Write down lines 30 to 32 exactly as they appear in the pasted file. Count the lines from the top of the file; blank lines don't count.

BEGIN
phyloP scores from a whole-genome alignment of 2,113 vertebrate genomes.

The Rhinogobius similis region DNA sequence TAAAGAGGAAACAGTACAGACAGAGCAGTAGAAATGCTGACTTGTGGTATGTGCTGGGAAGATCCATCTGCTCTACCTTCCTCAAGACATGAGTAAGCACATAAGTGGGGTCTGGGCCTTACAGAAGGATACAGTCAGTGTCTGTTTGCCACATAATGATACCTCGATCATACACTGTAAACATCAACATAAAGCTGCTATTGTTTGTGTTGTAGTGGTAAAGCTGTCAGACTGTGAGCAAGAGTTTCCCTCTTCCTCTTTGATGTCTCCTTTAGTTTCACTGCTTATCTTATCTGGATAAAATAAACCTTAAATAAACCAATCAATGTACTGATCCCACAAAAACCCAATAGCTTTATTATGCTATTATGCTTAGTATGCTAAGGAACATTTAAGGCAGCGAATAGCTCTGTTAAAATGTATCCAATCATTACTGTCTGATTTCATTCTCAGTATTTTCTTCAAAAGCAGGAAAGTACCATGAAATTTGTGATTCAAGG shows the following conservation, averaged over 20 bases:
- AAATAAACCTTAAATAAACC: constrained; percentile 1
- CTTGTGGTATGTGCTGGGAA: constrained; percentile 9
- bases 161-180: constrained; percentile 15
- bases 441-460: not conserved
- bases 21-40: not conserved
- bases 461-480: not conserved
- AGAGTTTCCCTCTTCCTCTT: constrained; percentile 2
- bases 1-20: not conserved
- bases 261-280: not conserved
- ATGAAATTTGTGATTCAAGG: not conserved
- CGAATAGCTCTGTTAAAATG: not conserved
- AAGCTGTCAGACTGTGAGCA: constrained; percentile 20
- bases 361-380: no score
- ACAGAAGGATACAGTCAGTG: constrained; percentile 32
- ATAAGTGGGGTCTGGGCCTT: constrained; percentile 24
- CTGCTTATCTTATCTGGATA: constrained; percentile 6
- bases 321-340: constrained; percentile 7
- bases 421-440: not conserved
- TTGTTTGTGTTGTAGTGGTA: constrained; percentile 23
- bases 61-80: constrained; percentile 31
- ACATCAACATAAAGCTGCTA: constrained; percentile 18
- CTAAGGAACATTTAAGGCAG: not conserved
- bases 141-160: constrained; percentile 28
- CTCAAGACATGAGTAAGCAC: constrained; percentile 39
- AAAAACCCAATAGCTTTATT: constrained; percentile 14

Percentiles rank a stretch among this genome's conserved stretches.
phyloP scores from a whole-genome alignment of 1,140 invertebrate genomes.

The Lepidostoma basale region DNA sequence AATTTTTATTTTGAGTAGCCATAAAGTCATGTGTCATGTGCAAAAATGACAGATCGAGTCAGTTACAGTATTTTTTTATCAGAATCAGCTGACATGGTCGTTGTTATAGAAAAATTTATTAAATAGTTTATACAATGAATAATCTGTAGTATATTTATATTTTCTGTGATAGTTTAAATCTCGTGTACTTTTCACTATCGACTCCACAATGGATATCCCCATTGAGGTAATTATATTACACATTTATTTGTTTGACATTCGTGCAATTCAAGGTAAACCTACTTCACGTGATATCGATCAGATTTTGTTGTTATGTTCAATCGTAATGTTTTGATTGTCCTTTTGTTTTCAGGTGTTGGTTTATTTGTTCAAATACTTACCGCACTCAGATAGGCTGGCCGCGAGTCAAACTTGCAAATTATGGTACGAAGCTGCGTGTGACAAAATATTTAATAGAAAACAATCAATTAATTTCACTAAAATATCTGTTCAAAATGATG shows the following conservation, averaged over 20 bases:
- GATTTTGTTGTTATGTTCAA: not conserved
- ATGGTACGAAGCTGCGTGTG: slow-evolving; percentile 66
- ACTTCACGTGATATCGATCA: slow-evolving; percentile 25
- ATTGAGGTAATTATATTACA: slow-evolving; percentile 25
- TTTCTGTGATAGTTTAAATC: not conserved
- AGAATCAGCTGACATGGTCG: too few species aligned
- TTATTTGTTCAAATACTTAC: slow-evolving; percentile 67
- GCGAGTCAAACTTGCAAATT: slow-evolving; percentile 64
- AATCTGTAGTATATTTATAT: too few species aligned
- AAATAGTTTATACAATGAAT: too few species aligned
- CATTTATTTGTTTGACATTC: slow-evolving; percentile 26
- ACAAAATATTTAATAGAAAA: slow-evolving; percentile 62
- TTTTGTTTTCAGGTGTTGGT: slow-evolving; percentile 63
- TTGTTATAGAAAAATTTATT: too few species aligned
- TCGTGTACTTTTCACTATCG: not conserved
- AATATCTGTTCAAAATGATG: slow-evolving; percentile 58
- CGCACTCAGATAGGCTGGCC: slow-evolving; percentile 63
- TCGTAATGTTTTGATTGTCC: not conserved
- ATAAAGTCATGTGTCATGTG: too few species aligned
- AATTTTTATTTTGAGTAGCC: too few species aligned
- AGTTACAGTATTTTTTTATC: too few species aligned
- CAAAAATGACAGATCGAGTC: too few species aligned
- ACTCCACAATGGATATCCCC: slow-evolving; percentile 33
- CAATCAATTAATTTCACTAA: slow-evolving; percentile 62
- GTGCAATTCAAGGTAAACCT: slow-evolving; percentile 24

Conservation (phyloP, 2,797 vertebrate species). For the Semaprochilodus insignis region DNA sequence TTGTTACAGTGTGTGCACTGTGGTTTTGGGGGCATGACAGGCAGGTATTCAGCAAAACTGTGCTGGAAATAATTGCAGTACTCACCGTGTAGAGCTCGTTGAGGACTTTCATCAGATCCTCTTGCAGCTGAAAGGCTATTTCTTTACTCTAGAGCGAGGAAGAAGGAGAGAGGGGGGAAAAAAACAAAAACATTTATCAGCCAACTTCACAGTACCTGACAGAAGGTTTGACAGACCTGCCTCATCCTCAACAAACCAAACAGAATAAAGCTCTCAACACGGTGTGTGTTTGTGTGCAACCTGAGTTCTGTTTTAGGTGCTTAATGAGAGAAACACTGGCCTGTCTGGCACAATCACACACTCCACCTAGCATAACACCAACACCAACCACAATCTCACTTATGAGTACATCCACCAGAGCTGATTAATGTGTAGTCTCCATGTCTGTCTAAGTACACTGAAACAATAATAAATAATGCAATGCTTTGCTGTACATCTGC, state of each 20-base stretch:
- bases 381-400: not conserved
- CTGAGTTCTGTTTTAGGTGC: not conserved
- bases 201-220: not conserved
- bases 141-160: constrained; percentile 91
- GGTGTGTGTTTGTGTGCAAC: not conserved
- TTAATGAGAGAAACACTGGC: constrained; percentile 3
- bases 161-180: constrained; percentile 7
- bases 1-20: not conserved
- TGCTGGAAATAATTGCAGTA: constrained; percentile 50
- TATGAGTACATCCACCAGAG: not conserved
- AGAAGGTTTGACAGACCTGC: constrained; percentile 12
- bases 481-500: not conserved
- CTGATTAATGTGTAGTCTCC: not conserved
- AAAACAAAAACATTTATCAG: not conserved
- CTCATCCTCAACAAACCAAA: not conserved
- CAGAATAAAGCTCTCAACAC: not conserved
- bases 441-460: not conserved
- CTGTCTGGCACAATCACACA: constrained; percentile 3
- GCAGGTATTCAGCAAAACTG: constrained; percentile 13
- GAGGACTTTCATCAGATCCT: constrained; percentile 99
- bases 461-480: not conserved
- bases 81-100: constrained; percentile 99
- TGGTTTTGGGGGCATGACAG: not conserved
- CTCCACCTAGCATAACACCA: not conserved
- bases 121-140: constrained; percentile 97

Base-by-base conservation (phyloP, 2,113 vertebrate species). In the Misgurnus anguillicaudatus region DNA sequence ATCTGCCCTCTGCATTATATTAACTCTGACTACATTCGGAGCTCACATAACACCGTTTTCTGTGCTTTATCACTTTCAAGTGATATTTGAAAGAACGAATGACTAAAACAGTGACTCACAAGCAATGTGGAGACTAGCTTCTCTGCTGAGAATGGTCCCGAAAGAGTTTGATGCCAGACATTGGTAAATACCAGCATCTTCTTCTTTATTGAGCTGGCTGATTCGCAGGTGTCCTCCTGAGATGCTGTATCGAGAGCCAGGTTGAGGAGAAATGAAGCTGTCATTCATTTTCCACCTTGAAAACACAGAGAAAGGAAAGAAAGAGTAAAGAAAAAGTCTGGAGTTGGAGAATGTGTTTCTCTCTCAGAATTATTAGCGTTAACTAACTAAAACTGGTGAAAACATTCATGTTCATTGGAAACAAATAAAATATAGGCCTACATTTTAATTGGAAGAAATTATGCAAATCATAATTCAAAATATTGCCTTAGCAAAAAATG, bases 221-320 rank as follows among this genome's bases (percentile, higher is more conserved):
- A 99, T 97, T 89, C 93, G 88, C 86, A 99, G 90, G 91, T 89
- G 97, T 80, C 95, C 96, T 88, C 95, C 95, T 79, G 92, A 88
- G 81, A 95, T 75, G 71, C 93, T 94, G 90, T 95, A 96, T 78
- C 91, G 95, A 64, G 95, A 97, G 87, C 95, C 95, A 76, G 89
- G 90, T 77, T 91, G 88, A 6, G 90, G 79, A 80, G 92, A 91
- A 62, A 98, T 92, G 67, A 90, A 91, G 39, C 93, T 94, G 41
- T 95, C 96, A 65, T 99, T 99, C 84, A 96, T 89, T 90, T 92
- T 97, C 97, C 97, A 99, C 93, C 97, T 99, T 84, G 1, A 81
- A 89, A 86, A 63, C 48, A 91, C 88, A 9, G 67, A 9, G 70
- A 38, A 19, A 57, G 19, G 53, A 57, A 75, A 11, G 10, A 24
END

The Lepidostoma basale region DNA sequence AATTTTTATTTTGAGTAGCCATAAAGTCATGTGTCATGTGCAAAAATGACAGATCGAGTCAGTTACAGTATTTTTTTATCAGAATCAGCTGACATGGTCGTTGTTATAGAAAAATTTATTAAATAGTTTATACAATGAATAATCTGTAGTATATTTATATTTTCTGTGATAGTTTAAATCTCGTGTACTTTTCACTATCGACTCCACAATGGATATCCCCATTGAGGTAATTATATTACACATTTATTTGTTTGACATTCGTGCAATTCAAGGTAAACCTACTTCACGTGATATCGATCAGATTTTGTTGTTATGTTCAATCGTAATGTTTTGATTGTCCTTTTGTTTTCAGGTGTTGGTTTATTTGTTCAAATACTTACCGCACTCAGATAGGCTGGCCGCGAGTCAAACTTGCAAATTATGGTACGAAGCTGCGTGTGACAAAATATTTAATAGAAAACAATCAATTAATTTCACTAAAATATCTGTTCAAAATGATG shows the following conservation, averaged over 20 bases:
- GATTTTGTTGTTATGTTCAA: not conserved
- ATGGTACGAAGCTGCGTGTG: slow-evolving; percentile 66